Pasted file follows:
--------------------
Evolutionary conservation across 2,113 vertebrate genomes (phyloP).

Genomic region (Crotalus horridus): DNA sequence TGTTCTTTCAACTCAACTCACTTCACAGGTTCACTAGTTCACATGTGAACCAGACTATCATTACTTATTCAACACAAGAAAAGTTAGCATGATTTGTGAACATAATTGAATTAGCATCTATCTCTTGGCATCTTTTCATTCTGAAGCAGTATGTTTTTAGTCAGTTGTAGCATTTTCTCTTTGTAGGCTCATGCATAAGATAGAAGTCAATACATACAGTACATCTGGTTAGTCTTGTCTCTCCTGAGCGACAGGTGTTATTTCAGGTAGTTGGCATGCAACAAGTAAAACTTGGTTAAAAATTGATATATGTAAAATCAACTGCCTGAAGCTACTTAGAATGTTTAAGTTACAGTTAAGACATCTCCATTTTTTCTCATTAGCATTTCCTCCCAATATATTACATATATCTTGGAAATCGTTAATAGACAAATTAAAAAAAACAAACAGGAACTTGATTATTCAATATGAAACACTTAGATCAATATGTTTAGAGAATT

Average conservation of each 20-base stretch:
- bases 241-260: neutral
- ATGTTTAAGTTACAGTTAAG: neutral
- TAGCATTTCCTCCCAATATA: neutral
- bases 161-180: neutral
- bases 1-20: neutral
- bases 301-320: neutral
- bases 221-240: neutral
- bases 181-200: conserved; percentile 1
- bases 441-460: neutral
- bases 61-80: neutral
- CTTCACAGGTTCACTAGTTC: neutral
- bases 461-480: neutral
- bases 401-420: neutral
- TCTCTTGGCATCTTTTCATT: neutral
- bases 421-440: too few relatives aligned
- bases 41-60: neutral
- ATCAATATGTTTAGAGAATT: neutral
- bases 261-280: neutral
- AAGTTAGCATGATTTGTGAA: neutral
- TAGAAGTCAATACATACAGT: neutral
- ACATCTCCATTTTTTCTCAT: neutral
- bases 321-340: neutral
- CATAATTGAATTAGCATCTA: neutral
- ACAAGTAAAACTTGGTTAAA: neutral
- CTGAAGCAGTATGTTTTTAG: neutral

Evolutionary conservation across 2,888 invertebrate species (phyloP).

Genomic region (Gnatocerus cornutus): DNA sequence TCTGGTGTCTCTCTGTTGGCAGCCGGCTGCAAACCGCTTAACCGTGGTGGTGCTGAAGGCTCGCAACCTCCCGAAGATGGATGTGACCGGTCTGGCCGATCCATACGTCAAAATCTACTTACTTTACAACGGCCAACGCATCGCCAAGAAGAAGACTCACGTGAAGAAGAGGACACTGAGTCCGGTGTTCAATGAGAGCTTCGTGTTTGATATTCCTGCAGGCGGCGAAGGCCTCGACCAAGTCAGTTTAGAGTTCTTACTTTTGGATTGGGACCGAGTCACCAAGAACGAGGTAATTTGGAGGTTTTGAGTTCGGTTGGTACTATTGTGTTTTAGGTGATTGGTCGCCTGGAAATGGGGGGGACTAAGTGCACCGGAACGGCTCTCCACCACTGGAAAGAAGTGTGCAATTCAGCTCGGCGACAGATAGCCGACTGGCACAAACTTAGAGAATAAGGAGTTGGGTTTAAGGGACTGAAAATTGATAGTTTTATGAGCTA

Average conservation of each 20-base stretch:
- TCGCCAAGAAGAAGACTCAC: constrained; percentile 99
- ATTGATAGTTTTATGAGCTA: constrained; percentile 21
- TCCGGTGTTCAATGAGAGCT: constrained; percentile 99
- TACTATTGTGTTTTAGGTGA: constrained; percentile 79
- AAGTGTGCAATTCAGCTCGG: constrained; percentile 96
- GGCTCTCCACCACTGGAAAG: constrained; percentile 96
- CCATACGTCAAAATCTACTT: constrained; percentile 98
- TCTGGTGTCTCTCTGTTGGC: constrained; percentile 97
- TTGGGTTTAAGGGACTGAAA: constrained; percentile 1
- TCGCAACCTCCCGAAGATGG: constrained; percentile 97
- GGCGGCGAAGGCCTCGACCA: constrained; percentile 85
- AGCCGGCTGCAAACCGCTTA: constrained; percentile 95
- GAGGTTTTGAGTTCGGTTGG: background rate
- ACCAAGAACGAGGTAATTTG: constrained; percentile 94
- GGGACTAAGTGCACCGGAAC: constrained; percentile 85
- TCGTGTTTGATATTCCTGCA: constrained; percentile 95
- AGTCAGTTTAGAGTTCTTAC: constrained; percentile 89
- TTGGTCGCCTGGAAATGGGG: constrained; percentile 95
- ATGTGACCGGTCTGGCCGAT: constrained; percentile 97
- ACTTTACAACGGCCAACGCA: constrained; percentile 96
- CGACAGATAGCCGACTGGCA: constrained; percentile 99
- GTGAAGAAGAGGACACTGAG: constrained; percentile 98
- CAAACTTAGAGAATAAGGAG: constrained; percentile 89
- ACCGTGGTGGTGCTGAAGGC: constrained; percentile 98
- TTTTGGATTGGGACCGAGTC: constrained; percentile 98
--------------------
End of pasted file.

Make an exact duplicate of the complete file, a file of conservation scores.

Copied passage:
Evolutionary conservation across 2,113 vertebrate genomes (phyloP).

Genomic region (Crotalus horridus): DNA sequence TGTTCTTTCAACTCAACTCACTTCACAGGTTCACTAGTTCACATGTGAACCAGACTATCATTACTTATTCAACACAAGAAAAGTTAGCATGATTTGTGAACATAATTGAATTAGCATCTATCTCTTGGCATCTTTTCATTCTGAAGCAGTATGTTTTTAGTCAGTTGTAGCATTTTCTCTTTGTAGGCTCATGCATAAGATAGAAGTCAATACATACAGTACATCTGGTTAGTCTTGTCTCTCCTGAGCGACAGGTGTTATTTCAGGTAGTTGGCATGCAACAAGTAAAACTTGGTTAAAAATTGATATATGTAAAATCAACTGCCTGAAGCTACTTAGAATGTTTAAGTTACAGTTAAGACATCTCCATTTTTTCTCATTAGCATTTCCTCCCAATATATTACATATATCTTGGAAATCGTTAATAGACAAATTAAAAAAAACAAACAGGAACTTGATTATTCAATATGAAACACTTAGATCAATATGTTTAGAGAATT

Average conservation of each 20-base stretch:
- bases 241-260: neutral
- ATGTTTAAGTTACAGTTAAG: neutral
- TAGCATTTCCTCCCAATATA: neutral
- bases 161-180: neutral
- bases 1-20: neutral
- bases 301-320: neutral
- bases 221-240: neutral
- bases 181-200: conserved; percentile 1
- bases 441-460: neutral
- bases 61-80: neutral
- CTTCACAGGTTCACTAGTTC: neutral
- bases 461-480: neutral
- bases 401-420: neutral
- TCTCTTGGCATCTTTTCATT: neutral
- bases 421-440: too few relatives aligned
- bases 41-60: neutral
- ATCAATATGTTTAGAGAATT: neutral
- bases 261-280: neutral
- AAGTTAGCATGATTTGTGAA: neutral
- TAGAAGTCAATACATACAGT: neutral
- ACATCTCCATTTTTTCTCAT: neutral
- bases 321-340: neutral
- CATAATTGAATTAGCATCTA: neutral
- ACAAGTAAAACTTGGTTAAA: neutral
- CTGAAGCAGTATGTTTTTAG: neutral

Evolutionary conservation across 2,888 invertebrate species (phyloP).

Genomic region (Gnatocerus cornutus): DNA sequence TCTGGTGTCTCTCTGTTGGCAGCCGGCTGCAAACCGCTTAACCGTGGTGGTGCTGAAGGCTCGCAACCTCCCGAAGATGGATGTGACCGGTCTGGCCGATCCATACGTCAAAATCTACTTACTTTACAACGGCCAACGCATCGCCAAGAAGAAGACTCACGTGAAGAAGAGGACACTGAGTCCGGTGTTCAATGAGAGCTTCGTGTTTGATATTCCTGCAGGCGGCGAAGGCCTCGACCAAGTCAGTTTAGAGTTCTTACTTTTGGATTGGGACCGAGTCACCAAGAACGAGGTAATTTGGAGGTTTTGAGTTCGGTTGGTACTATTGTGTTTTAGGTGATTGGTCGCCTGGAAATGGGGGGGACTAAGTGCACCGGAACGGCTCTCCACCACTGGAAAGAAGTGTGCAATTCAGCTCGGCGACAGATAGCCGACTGGCACAAACTTAGAGAATAAGGAGTTGGGTTTAAGGGACTGAAAATTGATAGTTTTATGAGCTA

Average conservation of each 20-base stretch:
- TCGCCAAGAAGAAGACTCAC: constrained; percentile 99
- ATTGATAGTTTTATGAGCTA: constrained; percentile 21
- TCCGGTGTTCAATGAGAGCT: constrained; percentile 99
- TACTATTGTGTTTTAGGTGA: constrained; percentile 79
- AAGTGTGCAATTCAGCTCGG: constrained; percentile 96
- GGCTCTCCACCACTGGAAAG: constrained; percentile 96
- CCATACGTCAAAATCTACTT: constrained; percentile 98
- TCTGGTGTCTCTCTGTTGGC: constrained; percentile 97
- TTGGGTTTAAGGGACTGAAA: constrained; percentile 1
- TCGCAACCTCCCGAAGATGG: constrained; percentile 97
- GGCGGCGAAGGCCTCGACCA: constrained; percentile 85
- AGCCGGCTGCAAACCGCTTA: constrained; percentile 95
- GAGGTTTTGAGTTCGGTTGG: background rate
- ACCAAGAACGAGGTAATTTG: constrained; percentile 94
- GGGACTAAGTGCACCGGAAC: constrained; percentile 85
- TCGTGTTTGATATTCCTGCA: constrained; percentile 95
- AGTCAGTTTAGAGTTCTTAC: constrained; percentile 89
- TTGGTCGCCTGGAAATGGGG: constrained; percentile 95
- ATGTGACCGGTCTGGCCGAT: constrained; percentile 97
- ACTTTACAACGGCCAACGCA: constrained; percentile 96
- CGACAGATAGCCGACTGGCA: constrained; percentile 99
- GTGAAGAAGAGGACACTGAG: constrained; percentile 98
- CAAACTTAGAGAATAAGGAG: constrained; percentile 89
- ACCGTGGTGGTGCTGAAGGC: constrained; percentile 98
- TTTTGGATTGGGACCGAGTC: constrained; percentile 98